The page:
Die auf G. Frege zurückgehende logische Urteilslehre, die die universalen Aussagen im Sinne existenzfreier und die partikulären im Sinne existenzmitbehauptender Urteile deutet, hat ihren Ursprung in der nicht-mathematischen Logik des 19. Jahrhunderts. Bei J.F. Herbart findet sich die hypothetische Konzeption der Allaussage, die eine bedeutsame, Fregesche Gedankengänge antizipierende Verfeinerung durch Chr. Sigwart erfährt. Die genaue Struktur der partikulären Aussage bleibt vorerst noch im Dunkel. Erst F. Brentano gelingt es, die universalen wie die partikulären Aussagen in ihrer Eigenart herauszustellen. In dieser (...) Entwicklung spielen die Problematik fiktiver Gegenstände und leerer Begriffe, die apriorische Gesetzlichkeit sowie der Einfachheitsbegriff eine zentrale Rolle. (shrink)
Frege argued that 1) in making existence assertions we ascribe (or deny) the second-Level property, 'not being empty', To a first-Level concept. He inferred from this that 2) existence is a second-Level property, The property 'not being empty'. He therefore rejected the ontological proof of the existence of God because, He claimed, It depends on the assumption that existence is a first-Level, And not a second-Level, Property. In this paper it is argued, First, That frege is unsuccessful in his attempt (...) to establish claim 1). Moreover, Claim 2) does not follow from claim 1)--One could accept claim 1) and still maintain that existence is a first-Level property. Thus, Even if the ontological proof does depend on the assumption that existence is a first-Level property, Frege's objection to that proof fails. (shrink)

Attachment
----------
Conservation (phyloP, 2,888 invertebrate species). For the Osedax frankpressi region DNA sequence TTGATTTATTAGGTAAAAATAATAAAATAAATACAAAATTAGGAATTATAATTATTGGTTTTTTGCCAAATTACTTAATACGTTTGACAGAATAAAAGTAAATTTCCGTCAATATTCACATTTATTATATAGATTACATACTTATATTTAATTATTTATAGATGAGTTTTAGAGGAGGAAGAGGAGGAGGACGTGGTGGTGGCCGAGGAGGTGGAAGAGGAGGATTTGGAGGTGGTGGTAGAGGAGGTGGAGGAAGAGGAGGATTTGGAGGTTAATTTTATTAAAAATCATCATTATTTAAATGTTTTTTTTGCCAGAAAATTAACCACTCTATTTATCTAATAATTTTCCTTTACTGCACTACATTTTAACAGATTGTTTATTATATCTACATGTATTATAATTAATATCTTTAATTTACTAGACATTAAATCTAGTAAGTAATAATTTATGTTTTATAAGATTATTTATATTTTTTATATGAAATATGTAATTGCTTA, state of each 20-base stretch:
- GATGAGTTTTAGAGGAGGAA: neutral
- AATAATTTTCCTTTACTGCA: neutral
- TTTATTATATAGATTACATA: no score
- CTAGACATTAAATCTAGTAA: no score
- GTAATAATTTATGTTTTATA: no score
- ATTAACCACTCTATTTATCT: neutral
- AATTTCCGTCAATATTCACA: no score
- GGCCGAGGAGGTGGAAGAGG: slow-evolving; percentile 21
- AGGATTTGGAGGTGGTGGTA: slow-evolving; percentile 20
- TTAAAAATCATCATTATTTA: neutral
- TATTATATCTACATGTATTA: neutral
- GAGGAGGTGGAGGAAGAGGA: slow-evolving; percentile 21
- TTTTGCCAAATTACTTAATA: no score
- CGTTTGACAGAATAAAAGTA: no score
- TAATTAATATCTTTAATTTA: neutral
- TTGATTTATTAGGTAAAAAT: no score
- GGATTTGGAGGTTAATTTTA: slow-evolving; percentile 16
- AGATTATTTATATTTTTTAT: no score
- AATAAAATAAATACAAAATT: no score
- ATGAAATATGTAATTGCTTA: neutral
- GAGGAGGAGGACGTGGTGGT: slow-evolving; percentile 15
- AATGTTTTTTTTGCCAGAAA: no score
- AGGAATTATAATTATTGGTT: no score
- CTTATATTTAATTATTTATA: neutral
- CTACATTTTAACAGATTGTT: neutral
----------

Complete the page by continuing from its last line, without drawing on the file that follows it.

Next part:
Language and Ontology: Linguistic Relativism (Sapir-Whorf Hypothesis) vs. Universal Grammar Universal Ontology vs. Ontological Relativity Semiotics and Ontology: Annotated Bibliography of John Deely. First part: 1965-1998 Annotated Bibliography of John Deely. Second part: 1999-2010 The Rediscovery of John Poinsot (John of St. Thomas).